The capacity shortage that underpinned skyrocketing ocean freight rates for the past two years has ended and rates will continue to fall, according to Vespucci Maritime CEO Lars Jensen, reports The Loadstar.
“The available data shows that the fundamental support for very high freight rates has now fully disappeared and further weakening is to be anticipated,” he said.
The analyst added: “Even though small bumps in the road, in the form of a sudden short demand spike or unexpected bottlenecks, could cause temporary upward rate movements, the overall rate development will continue down towards more normal market levels.”
How far will they fall?
Drewry’s WCI this week recorded another 5% fall in its Asia-North Europe component, to $7,583 per 40ft, but the indices are having to play catch-up with a very fast-moving market as carriers start to discount heavily to fill ships.
The Loadstar has seen firm rates offered this week on sailings from China, valid through to November, now below $6,000 per 40ft, with unlimited space availability. A year ago, rates from China to North Europe were around $14,000 for Antwerp and Rotterdam and $16,000 for the UK, with cargo being rolled from week to week.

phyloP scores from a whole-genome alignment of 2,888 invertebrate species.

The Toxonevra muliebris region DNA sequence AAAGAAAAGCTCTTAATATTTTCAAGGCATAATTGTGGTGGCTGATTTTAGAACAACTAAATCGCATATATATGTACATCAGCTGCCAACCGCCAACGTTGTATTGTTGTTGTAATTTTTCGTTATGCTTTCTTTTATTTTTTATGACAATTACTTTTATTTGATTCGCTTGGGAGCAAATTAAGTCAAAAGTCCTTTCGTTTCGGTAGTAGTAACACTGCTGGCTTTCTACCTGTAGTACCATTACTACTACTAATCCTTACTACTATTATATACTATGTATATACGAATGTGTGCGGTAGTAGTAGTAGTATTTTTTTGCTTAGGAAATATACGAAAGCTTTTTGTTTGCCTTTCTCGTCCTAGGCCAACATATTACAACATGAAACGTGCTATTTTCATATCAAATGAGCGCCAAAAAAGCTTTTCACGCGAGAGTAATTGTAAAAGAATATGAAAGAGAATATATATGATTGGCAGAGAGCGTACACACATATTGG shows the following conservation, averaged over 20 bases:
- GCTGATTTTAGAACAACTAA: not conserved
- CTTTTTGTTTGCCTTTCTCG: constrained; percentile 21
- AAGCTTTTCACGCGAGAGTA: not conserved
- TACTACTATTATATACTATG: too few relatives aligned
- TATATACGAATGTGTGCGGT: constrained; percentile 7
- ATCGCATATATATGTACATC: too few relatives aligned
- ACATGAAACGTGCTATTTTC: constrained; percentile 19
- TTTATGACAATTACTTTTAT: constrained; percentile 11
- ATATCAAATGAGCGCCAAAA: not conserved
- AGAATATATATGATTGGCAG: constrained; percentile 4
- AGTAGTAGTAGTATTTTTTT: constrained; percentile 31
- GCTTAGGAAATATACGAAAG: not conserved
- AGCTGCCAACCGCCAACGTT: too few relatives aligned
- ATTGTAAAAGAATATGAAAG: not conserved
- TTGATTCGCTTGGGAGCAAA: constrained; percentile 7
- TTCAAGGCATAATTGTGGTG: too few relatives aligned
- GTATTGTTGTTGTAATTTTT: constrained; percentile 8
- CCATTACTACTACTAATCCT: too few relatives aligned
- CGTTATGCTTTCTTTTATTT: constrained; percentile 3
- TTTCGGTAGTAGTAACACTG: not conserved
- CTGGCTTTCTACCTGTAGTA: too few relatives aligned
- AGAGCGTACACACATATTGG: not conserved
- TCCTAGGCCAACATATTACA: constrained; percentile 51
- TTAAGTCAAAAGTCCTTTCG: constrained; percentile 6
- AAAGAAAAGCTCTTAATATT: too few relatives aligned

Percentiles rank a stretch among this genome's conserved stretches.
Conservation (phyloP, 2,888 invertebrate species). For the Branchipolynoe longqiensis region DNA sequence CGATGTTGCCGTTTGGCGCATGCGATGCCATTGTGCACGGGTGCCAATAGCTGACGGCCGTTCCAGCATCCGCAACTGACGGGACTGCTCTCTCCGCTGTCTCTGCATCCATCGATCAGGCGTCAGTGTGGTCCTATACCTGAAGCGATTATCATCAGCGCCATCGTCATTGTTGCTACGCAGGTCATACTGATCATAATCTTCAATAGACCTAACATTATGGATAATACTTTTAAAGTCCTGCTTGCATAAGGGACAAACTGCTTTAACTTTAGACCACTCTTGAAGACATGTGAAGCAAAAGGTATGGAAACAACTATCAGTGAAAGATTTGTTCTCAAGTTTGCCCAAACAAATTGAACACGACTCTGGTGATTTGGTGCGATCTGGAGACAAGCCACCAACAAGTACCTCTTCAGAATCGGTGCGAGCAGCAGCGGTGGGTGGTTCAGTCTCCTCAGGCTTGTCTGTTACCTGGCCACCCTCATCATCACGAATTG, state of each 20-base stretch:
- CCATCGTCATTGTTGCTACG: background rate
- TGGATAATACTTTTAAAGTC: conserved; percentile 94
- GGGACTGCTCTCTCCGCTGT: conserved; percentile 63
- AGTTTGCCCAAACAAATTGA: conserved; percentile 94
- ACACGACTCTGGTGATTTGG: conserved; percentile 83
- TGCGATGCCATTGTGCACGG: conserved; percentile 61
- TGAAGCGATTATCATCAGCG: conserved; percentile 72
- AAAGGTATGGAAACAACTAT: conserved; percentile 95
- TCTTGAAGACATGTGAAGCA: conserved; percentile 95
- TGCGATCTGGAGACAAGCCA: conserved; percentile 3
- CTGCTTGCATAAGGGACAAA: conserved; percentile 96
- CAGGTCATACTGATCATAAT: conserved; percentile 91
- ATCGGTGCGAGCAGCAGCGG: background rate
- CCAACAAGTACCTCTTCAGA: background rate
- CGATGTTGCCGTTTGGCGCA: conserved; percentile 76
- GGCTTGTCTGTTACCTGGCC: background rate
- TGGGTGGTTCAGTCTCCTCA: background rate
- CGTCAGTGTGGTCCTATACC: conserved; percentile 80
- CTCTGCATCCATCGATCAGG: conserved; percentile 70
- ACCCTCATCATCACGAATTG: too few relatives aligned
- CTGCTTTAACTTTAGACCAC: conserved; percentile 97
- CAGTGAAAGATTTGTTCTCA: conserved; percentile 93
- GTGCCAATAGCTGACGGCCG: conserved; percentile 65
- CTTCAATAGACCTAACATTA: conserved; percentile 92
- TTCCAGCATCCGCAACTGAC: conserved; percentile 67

However, back in September 2020, you could ship a 40ft from Shanghai to Rotterdam for about $2,000.
Carriers will be desperate to ensure rates do not fall to these levels again, and will endeavour to slow, if not halt, the erosion.
Meanwhile, on the transpacific, the WCI Asia to US west coast reading tumbled another 9% on the week, to $5,662 per 40ft, while there was a more modest decline of 3% for east coast rates, to $9,304. US consumer demand has held up better than in Europe and port congestion on the east coast has supported rates for the all-water services.
It follows that carriers will need to be extremely disciplined in their capacity management to prevent further significant falls in spot rates in and around the Chinese Golden Week holiday early next month.
Moreover, the outlook for long-term rates is equally concerning for carriers as, and when, they approach the contract renewal season.
“Volumes are dropping and, as expected, long-term rates are beginning to follow the trend set by the spot market,” said freight rate benchmarking firm Xeneta’s CEO, Patrik Berglund.
The only bright spot for carriers appears to be on the transatlantic trade, where the Freightos Baltic Index this week recorded spot rates unchanged, at $8,333 per 40ft.
In September last year, rates on the route stood at some $6,000 and, 12 months prior to that, at approximately $1,600 per 40ft.
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Source: The Loadstar